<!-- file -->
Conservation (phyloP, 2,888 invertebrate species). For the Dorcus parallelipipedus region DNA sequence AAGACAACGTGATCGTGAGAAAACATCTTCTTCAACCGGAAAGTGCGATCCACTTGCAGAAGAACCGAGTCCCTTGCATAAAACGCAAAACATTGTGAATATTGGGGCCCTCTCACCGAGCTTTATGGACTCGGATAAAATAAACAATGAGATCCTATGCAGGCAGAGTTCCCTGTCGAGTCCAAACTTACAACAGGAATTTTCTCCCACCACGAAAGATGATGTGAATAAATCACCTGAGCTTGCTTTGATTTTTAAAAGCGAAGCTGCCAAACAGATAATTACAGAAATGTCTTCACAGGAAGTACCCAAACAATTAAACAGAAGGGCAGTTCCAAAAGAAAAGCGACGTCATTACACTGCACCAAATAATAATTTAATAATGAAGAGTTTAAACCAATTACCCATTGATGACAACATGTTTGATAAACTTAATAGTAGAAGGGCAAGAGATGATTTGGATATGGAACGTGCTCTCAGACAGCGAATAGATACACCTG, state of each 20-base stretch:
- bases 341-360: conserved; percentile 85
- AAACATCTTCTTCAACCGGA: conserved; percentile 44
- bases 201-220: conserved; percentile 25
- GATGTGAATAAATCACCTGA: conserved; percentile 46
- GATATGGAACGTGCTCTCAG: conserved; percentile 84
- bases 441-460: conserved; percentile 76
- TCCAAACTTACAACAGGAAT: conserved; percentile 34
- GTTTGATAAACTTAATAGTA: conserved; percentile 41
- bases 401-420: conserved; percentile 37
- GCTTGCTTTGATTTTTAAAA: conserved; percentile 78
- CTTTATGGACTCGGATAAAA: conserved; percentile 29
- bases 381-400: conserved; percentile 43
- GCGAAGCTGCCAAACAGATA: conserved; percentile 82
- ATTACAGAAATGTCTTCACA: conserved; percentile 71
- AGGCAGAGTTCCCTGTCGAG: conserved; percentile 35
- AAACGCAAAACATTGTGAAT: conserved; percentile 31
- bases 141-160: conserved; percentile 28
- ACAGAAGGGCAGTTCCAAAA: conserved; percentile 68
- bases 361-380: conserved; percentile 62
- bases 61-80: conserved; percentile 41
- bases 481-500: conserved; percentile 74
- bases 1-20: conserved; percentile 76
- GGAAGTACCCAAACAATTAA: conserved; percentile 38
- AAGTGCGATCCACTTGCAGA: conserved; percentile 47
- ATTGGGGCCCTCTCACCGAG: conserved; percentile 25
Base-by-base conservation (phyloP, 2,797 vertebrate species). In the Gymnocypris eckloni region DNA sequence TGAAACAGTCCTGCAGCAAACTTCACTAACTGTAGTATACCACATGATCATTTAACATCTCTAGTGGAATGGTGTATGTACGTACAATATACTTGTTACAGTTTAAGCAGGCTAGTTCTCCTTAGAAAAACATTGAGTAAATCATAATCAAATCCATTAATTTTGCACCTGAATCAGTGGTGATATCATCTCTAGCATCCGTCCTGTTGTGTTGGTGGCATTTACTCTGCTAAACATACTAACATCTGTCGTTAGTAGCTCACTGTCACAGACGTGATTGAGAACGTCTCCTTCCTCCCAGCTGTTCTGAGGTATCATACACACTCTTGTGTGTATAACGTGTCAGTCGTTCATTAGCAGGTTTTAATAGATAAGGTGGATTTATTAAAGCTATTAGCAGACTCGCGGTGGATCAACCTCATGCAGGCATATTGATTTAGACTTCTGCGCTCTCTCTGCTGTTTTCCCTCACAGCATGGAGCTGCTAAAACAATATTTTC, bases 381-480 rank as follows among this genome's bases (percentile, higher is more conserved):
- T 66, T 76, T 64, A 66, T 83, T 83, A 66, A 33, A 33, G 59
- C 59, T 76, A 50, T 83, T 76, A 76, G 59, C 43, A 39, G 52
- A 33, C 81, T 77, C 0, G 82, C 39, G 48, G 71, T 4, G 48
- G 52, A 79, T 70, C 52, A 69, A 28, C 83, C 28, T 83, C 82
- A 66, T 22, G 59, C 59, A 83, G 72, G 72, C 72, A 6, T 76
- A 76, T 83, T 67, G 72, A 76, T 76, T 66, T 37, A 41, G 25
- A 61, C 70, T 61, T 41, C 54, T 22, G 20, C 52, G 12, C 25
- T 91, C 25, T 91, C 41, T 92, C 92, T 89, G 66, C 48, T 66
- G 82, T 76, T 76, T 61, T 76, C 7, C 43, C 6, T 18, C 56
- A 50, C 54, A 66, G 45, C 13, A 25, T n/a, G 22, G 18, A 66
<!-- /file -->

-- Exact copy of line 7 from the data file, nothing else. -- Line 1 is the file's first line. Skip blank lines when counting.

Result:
- bases 441-460: conserved; percentile 76